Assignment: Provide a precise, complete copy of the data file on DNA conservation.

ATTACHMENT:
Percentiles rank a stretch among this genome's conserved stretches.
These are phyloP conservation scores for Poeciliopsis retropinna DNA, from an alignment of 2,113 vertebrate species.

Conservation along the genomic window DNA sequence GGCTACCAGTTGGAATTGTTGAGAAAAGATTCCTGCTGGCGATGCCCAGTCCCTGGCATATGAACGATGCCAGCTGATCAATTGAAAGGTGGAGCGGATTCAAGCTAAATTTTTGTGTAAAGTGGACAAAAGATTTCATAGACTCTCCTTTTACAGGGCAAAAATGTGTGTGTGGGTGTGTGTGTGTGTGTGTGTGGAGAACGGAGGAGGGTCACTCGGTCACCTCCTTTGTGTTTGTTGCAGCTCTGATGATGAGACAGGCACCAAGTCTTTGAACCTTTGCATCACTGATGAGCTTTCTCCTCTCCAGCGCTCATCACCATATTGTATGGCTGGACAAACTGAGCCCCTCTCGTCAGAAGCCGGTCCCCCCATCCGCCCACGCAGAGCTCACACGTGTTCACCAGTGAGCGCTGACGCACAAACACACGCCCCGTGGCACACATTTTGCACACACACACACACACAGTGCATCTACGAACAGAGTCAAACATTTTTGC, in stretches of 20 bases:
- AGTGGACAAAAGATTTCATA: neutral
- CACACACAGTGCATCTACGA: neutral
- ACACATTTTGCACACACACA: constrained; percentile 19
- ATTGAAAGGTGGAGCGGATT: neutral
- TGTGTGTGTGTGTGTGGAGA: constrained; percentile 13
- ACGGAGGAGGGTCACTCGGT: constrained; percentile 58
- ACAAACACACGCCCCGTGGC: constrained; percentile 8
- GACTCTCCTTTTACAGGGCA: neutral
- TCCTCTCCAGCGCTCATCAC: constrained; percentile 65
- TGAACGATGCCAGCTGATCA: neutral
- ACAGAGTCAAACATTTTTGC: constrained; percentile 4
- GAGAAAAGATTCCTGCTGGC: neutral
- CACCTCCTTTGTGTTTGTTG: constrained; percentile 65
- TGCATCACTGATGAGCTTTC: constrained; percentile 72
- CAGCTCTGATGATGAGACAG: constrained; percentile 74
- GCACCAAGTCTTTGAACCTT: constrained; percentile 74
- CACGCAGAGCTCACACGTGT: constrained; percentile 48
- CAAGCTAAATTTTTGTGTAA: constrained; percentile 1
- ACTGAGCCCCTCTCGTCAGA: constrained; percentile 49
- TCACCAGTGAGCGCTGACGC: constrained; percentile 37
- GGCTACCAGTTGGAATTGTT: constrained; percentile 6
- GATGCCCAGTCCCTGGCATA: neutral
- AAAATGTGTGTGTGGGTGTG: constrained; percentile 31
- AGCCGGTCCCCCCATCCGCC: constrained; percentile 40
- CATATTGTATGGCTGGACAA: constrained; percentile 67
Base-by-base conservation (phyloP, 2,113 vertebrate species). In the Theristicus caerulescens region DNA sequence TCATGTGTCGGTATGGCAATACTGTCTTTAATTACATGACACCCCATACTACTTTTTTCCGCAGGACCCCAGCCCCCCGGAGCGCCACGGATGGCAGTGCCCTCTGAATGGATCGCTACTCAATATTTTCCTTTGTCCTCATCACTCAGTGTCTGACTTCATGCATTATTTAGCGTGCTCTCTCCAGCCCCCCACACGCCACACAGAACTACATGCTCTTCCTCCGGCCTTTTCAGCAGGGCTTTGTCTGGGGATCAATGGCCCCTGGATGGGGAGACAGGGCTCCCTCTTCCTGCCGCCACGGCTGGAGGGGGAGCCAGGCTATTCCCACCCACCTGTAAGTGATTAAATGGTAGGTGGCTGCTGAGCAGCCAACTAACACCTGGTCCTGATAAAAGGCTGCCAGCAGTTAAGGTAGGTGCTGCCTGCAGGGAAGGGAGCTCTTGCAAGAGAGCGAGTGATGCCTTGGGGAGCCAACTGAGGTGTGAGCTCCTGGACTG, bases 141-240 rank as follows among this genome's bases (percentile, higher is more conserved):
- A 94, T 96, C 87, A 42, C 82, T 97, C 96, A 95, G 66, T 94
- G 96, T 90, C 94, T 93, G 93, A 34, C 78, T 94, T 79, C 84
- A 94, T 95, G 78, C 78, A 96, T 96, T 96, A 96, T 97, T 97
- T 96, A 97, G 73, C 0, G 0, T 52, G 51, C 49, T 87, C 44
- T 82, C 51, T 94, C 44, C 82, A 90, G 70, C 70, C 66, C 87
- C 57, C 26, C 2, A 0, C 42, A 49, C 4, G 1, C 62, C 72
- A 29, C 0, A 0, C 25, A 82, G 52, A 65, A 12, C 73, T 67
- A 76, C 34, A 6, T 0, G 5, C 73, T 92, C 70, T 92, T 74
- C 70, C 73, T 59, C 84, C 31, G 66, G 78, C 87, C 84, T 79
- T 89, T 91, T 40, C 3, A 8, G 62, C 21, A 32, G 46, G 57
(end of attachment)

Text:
Percentiles rank a stretch among this genome's conserved stretches.
These are phyloP conservation scores for Poeciliopsis retropinna DNA, from an alignment of 2,113 vertebrate species.

Conservation along the genomic window DNA sequence GGCTACCAGTTGGAATTGTTGAGAAAAGATTCCTGCTGGCGATGCCCAGTCCCTGGCATATGAACGATGCCAGCTGATCAATTGAAAGGTGGAGCGGATTCAAGCTAAATTTTTGTGTAAAGTGGACAAAAGATTTCATAGACTCTCCTTTTACAGGGCAAAAATGTGTGTGTGGGTGTGTGTGTGTGTGTGTGTGGAGAACGGAGGAGGGTCACTCGGTCACCTCCTTTGTGTTTGTTGCAGCTCTGATGATGAGACAGGCACCAAGTCTTTGAACCTTTGCATCACTGATGAGCTTTCTCCTCTCCAGCGCTCATCACCATATTGTATGGCTGGACAAACTGAGCCCCTCTCGTCAGAAGCCGGTCCCCCCATCCGCCCACGCAGAGCTCACACGTGTTCACCAGTGAGCGCTGACGCACAAACACACGCCCCGTGGCACACATTTTGCACACACACACACACACAGTGCATCTACGAACAGAGTCAAACATTTTTGC, in stretches of 20 bases:
- AGTGGACAAAAGATTTCATA: neutral
- CACACACAGTGCATCTACGA: neutral
- ACACATTTTGCACACACACA: constrained; percentile 19
- ATTGAAAGGTGGAGCGGATT: neutral
- TGTGTGTGTGTGTGTGGAGA: constrained; percentile 13
- ACGGAGGAGGGTCACTCGGT: constrained; percentile 58
- ACAAACACACGCCCCGTGGC: constrained; percentile 8
- GACTCTCCTTTTACAGGGCA: neutral
- TCCTCTCCAGCGCTCATCAC: constrained; percentile 65
- TGAACGATGCCAGCTGATCA: neutral
- ACAGAGTCAAACATTTTTGC: constrained; percentile 4
- GAGAAAAGATTCCTGCTGGC: neutral
- CACCTCCTTTGTGTTTGTTG: constrained; percentile 65
- TGCATCACTGATGAGCTTTC: constrained; percentile 72
- CAGCTCTGATGATGAGACAG: constrained; percentile 74
- GCACCAAGTCTTTGAACCTT: constrained; percentile 74
- CACGCAGAGCTCACACGTGT: constrained; percentile 48
- CAAGCTAAATTTTTGTGTAA: constrained; percentile 1
- ACTGAGCCCCTCTCGTCAGA: constrained; percentile 49
- TCACCAGTGAGCGCTGACGC: constrained; percentile 37
- GGCTACCAGTTGGAATTGTT: constrained; percentile 6
- GATGCCCAGTCCCTGGCATA: neutral
- AAAATGTGTGTGTGGGTGTG: constrained; percentile 31
- AGCCGGTCCCCCCATCCGCC: constrained; percentile 40
- CATATTGTATGGCTGGACAA: constrained; percentile 67
Base-by-base conservation (phyloP, 2,113 vertebrate species). In the Theristicus caerulescens region DNA sequence TCATGTGTCGGTATGGCAATACTGTCTTTAATTACATGACACCCCATACTACTTTTTTCCGCAGGACCCCAGCCCCCCGGAGCGCCACGGATGGCAGTGCCCTCTGAATGGATCGCTACTCAATATTTTCCTTTGTCCTCATCACTCAGTGTCTGACTTCATGCATTATTTAGCGTGCTCTCTCCAGCCCCCCACACGCCACACAGAACTACATGCTCTTCCTCCGGCCTTTTCAGCAGGGCTTTGTCTGGGGATCAATGGCCCCTGGATGGGGAGACAGGGCTCCCTCTTCCTGCCGCCACGGCTGGAGGGGGAGCCAGGCTATTCCCACCCACCTGTAAGTGATTAAATGGTAGGTGGCTGCTGAGCAGCCAACTAACACCTGGTCCTGATAAAAGGCTGCCAGCAGTTAAGGTAGGTGCTGCCTGCAGGGAAGGGAGCTCTTGCAAGAGAGCGAGTGATGCCTTGGGGAGCCAACTGAGGTGTGAGCTCCTGGACTG, bases 141-240 rank as follows among this genome's bases (percentile, higher is more conserved):
- A 94, T 96, C 87, A 42, C 82, T 97, C 96, A 95, G 66, T 94
- G 96, T 90, C 94, T 93, G 93, A 34, C 78, T 94, T 79, C 84
- A 94, T 95, G 78, C 78, A 96, T 96, T 96, A 96, T 97, T 97
- T 96, A 97, G 73, C 0, G 0, T 52, G 51, C 49, T 87, C 44
- T 82, C 51, T 94, C 44, C 82, A 90, G 70, C 70, C 66, C 87
- C 57, C 26, C 2, A 0, C 42, A 49, C 4, G 1, C 62, C 72
- A 29, C 0, A 0, C 25, A 82, G 52, A 65, A 12, C 73, T 67
- A 76, C 34, A 6, T 0, G 5, C 73, T 92, C 70, T 92, T 74
- C 70, C 73, T 59, C 84, C 31, G 66, G 78, C 87, C 84, T 79
- T 89, T 91, T 40, C 3, A 8, G 62, C 21, A 32, G 46, G 57